Powerful Aldermen to Run Unopposed in 2015 Elections - NBC Chicago
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Powerful Aldermen to Run Unopposed in 2015 Elections

Ed Burke. Marty Quinn. Surprise-surprise.



    Under the Tucson Sun
    Edward M. Burke | 14th Ward
    A Chicago political legend, Burke has held political office since 1969. He is chairman of the ever-powerful Finance Committee and opposed Mayor Harold Washington during the Council Wars of the 1980s. | Read Full Bio

    A small but powerful group of aldermen will run unopposed in February's municipal election, and their names should come as no surprise to anybody who's ever raised an eyebrow to say: Only in Chicago.

    The opponent-less include: veteran Ed Burke (14th ward), who heads up the City Council's finance committee; Marty Quinn (13th), a Michael Madigan protege elected without a challenge three years ago; and Brendan Reilly (42nd), who oversees the bustling, touristy, commerce-friendly Loop area. Another is the 48th ward Ald. Harry Osterman, a "close (Rahm Emanuel) ally," reports Greg Hinz at Crain's Chicago Business.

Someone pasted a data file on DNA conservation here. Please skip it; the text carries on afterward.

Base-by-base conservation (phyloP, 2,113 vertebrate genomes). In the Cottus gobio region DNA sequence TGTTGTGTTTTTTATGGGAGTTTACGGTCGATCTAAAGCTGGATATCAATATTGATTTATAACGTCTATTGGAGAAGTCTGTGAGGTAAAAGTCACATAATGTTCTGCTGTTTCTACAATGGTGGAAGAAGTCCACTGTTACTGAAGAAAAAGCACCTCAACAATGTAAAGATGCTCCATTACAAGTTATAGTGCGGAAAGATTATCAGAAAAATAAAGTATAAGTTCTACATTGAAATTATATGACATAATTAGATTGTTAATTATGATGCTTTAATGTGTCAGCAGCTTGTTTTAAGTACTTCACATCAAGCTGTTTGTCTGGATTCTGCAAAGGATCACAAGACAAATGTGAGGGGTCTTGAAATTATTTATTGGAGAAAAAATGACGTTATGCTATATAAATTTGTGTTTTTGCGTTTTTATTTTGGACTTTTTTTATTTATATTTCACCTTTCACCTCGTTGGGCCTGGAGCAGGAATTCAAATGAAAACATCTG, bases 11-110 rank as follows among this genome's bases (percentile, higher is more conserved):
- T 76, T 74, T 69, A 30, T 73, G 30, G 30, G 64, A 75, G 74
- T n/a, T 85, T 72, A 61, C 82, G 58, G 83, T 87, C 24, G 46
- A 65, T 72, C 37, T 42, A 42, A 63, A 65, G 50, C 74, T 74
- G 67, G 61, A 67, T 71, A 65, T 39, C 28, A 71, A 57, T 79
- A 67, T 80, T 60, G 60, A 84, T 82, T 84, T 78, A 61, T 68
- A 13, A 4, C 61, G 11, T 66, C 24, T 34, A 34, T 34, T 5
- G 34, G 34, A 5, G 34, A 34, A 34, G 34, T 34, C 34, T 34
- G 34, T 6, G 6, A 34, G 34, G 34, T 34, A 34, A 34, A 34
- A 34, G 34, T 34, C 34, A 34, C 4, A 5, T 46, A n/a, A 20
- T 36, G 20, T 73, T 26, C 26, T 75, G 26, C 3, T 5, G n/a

The 40th's Patrick O'Connor, another heavy hitter with a solid relationship to Mayor Emanuel, has but one rival in the Feb. 24 contest. Meanwhile, dozens of candidates submitted petitions on Monday to unseat incumbents in wards on the South and West sides of town. 

    According to Hinz, in "the number of candidates for alderman is off by about a third at this point, with 252 filing this year compared to 351 last time."

    As expected yesterday, 2nd ward Ald. Bob Fioretti (a loud critic of Emanuel) and Cook County Commissioner Jesus "Chuy" Garcia" formally declared their mayoral candidacies with the Chicago Board of Election before the week-long window closed on filing. A slew of underdog contenders less well-known than Fioretti and Garcia also joined the race to oust Emanuel from his Fifth Floor office. 

    Since launching in June, Chicago Forward, a new super-PAC supporting Emanuel (and aldermen supportive of Emanuel), has raised more than $2.4 million to fund its unstated goal of trading campaign cash for loyalty—and keeping an controversial boss in office.